Ethan Reeve

Name Ethan Reeve
Company BAE Systems
Location Blackpool
Last Known Job Role  BAE Systems Fitting Apprentice
Movement To Work Programme 2020

“Giving people the opportunity to unlock their potential is so important. It’s the chance for an employer to gain a great member of staff, but unlocking this potential takes nurturing and support, and without that the future doesn’t look too bright for young people. Take the chance, or miss out on hidden talent.”

  • What is your background? i.e. name, where you’re from, barriers you faced, etc.

Ethan Reeve from Blackpool. 21yrs old, 18 when started. Left school at 16 and did 3 years at college with no interest from employers. Young carer for Mum and Sister with disability and health issues. Third year fitting apprentice with BAE Systems, started in September 2018 and did course in Q1 2018.

  • How did you get involved with Movement to Work?

Heard about MtW through the young careers centre. After successfully completing the taster day, all candidates were given different placements initially; Ethan was originally assigned an office role. This wasn’t what he wanted to do so BAE changed the course to something more practical. Now signed up to be a MtW & Prince’s Trust ambassador.

  • How has the programme helped you in terms of your employment journey? 

Transferable skills learnt on the programme helped to set them up for life in general and continues to use. i.e. organisation, time-keeping, etc. Visibility and accountability helped build confidence. Staff members at BAE gave contact details – long-lasting relationships and support to this day.

  • Do you have any advice for other young people who are perhaps in a similar position to you prior?

Perseverance is key. Money isn’t important, focus on building your skills first and money will come later. Look for other opportunities such as volunteering or courses to show employers that you are motivated. “You can’t expect it to come to you, you need to go out and get it.”

  • What would you say to employers to convince them to join?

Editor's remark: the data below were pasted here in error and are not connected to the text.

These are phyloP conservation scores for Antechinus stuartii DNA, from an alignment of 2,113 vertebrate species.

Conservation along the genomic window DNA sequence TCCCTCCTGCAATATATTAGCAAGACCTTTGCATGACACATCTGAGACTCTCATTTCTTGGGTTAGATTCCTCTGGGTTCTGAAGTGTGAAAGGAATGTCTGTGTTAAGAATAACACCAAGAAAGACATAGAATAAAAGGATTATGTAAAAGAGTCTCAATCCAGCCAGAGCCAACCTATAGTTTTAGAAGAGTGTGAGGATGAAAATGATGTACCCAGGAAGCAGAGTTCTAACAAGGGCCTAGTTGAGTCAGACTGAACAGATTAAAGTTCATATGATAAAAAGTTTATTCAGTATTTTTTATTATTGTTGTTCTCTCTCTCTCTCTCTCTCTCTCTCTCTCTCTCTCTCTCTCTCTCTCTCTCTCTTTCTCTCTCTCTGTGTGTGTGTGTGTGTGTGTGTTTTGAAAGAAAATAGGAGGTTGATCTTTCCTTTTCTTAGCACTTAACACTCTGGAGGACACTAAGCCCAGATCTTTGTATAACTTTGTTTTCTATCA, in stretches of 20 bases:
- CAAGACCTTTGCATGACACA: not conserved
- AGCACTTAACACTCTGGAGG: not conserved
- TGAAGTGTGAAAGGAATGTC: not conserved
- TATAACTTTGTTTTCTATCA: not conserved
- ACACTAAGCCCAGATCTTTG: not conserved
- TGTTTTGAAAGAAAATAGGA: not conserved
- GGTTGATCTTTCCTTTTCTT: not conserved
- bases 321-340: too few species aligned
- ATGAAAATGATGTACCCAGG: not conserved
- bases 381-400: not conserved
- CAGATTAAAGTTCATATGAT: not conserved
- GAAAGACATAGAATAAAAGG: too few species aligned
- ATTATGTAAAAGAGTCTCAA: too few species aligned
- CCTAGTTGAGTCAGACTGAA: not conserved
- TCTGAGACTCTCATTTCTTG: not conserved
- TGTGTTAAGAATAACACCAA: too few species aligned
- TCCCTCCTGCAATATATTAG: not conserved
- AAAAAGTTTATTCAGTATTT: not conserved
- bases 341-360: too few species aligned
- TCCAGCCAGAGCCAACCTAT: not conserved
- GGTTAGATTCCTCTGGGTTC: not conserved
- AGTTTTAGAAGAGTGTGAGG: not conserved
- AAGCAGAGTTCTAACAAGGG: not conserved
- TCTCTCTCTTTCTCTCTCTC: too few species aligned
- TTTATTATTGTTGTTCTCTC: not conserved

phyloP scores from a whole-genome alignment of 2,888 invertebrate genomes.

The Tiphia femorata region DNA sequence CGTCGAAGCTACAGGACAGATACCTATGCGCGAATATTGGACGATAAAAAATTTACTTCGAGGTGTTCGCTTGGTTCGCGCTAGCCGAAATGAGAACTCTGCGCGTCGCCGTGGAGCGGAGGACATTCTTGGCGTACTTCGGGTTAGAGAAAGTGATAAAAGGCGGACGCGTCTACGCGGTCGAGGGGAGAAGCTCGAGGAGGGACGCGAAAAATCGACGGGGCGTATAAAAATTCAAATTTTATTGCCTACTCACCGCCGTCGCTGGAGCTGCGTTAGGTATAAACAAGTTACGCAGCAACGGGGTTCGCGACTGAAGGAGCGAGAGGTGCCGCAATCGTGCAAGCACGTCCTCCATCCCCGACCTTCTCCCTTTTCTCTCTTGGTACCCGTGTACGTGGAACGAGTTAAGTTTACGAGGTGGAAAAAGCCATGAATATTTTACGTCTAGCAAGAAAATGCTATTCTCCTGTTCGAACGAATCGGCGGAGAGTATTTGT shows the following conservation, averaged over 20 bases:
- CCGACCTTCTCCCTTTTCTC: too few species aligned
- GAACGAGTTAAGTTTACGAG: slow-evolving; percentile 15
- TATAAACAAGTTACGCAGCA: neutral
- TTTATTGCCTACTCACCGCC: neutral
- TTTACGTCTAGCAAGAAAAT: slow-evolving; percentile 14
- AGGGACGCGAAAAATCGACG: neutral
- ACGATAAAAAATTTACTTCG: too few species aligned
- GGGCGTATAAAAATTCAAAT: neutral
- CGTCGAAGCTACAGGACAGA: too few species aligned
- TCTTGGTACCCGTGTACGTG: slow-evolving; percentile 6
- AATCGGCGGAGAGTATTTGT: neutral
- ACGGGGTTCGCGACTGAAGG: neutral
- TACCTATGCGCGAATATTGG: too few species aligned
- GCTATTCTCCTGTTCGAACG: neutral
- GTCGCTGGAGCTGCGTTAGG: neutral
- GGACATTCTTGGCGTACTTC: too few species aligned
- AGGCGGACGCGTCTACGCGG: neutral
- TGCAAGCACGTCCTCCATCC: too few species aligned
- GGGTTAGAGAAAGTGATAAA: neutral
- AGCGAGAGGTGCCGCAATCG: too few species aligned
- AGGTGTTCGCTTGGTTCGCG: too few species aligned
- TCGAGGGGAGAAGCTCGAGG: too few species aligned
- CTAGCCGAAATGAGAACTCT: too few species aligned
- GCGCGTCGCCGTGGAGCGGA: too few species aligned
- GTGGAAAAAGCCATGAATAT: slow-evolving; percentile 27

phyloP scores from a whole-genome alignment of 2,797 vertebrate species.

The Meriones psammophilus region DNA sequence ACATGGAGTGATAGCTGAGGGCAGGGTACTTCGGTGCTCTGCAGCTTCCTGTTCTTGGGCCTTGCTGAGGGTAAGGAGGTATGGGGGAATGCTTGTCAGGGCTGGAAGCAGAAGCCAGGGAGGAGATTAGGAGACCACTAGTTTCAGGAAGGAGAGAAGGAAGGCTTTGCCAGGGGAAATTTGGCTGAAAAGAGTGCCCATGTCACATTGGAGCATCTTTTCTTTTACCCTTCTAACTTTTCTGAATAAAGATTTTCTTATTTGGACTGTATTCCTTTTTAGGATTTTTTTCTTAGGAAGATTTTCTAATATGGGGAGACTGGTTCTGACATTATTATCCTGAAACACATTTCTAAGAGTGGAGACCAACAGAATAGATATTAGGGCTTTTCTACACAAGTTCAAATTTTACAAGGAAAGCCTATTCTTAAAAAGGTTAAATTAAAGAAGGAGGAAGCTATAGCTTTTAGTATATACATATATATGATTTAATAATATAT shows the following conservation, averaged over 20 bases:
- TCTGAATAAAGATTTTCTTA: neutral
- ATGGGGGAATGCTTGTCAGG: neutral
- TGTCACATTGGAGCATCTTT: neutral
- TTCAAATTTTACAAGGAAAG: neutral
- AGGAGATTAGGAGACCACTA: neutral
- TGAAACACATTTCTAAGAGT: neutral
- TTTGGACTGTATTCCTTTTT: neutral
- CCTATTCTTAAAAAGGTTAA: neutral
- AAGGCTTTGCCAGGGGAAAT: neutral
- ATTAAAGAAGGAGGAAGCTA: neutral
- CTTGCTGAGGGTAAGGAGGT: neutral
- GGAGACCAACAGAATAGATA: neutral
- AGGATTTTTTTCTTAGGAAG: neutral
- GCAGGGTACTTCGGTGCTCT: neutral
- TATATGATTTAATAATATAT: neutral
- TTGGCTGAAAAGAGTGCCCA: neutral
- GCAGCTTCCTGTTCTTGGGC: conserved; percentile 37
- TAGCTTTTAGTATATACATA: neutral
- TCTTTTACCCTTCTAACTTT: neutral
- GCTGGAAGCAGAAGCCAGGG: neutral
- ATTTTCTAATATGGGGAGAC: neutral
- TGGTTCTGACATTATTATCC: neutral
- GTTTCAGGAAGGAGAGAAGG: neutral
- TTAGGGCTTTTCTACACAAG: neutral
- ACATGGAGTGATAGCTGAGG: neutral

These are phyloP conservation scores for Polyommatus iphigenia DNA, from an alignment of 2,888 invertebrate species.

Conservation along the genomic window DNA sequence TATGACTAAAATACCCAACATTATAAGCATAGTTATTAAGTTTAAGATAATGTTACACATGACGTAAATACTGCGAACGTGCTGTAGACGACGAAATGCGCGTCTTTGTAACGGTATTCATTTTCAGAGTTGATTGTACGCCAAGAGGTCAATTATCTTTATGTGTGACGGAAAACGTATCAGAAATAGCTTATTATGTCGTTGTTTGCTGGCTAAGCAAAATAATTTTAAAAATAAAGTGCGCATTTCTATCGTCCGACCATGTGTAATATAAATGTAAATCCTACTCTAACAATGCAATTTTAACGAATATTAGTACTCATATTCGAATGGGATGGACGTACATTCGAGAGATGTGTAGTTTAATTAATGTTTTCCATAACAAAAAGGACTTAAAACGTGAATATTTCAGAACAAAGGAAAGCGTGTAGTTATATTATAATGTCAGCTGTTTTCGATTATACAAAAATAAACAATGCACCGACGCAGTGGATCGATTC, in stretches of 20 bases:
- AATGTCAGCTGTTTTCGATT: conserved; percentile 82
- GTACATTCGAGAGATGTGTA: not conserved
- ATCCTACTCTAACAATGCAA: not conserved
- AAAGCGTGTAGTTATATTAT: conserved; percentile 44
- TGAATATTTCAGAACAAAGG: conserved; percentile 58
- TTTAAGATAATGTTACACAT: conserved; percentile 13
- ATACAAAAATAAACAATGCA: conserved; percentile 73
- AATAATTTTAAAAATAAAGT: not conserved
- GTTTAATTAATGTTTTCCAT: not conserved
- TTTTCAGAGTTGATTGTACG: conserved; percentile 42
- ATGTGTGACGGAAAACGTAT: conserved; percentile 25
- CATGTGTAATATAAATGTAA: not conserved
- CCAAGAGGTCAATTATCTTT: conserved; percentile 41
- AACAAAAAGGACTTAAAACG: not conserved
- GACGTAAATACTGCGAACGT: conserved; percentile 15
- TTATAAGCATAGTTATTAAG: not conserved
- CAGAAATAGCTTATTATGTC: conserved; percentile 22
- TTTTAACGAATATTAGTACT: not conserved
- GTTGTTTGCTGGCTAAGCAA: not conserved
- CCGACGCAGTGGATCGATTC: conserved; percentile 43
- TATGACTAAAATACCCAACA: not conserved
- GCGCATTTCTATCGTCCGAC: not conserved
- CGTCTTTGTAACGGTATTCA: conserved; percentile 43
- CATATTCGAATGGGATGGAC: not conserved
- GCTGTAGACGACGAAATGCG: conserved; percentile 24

Giving people the opportunity to unlock their potential is so important. It’s the chance for an employer to gain a great member of staff, but unlocking this potential takes nurturing and support, and without that the future doesn’t look too bright for young people. Take the chance, or miss out in hidden talent.


Ethan Reeve is 21-years-old from Blackpool, a large town and seaside resort on the Lancashire coast in North West England. Ethan finished school in 2015 and began a Level 3 Triple Diploma in Engineering at a local college, which was a lot to take on as Ethan is also a young carer. Ethan’s sister is severely disabled with health and learning difficulties, and his Mum also has health challenges. So a lot of Ethan’s life and spare time has been dedicated to helping them and doing errands to support the family. Even though Ethan says he “never really saw it as a carers’ role”, but just what it meant to be a good brother and son.

Following completing college, Ethan struggled to get a job because he lacked relevant work experience, so alongside persevering with applications, he also worked for 2-years as a fast food delivery driver. The job wasn’t right for what he really wanted to do, but he took the job to earn some money and show that he could “show up for work on time” and prove his level of commitment to an employer.

Ethan began looking for opportunities to volunteer his time to boost his employability, and in a conversation with fellow young carers, he learned about the BAE Systems Movement to Work scheme through The Prince’s Trust. Things moved quickly – he heard on a Friday, went on the taster day on Monday, and soon found out he got a place on a 4-week work experience programme with BAE Systems.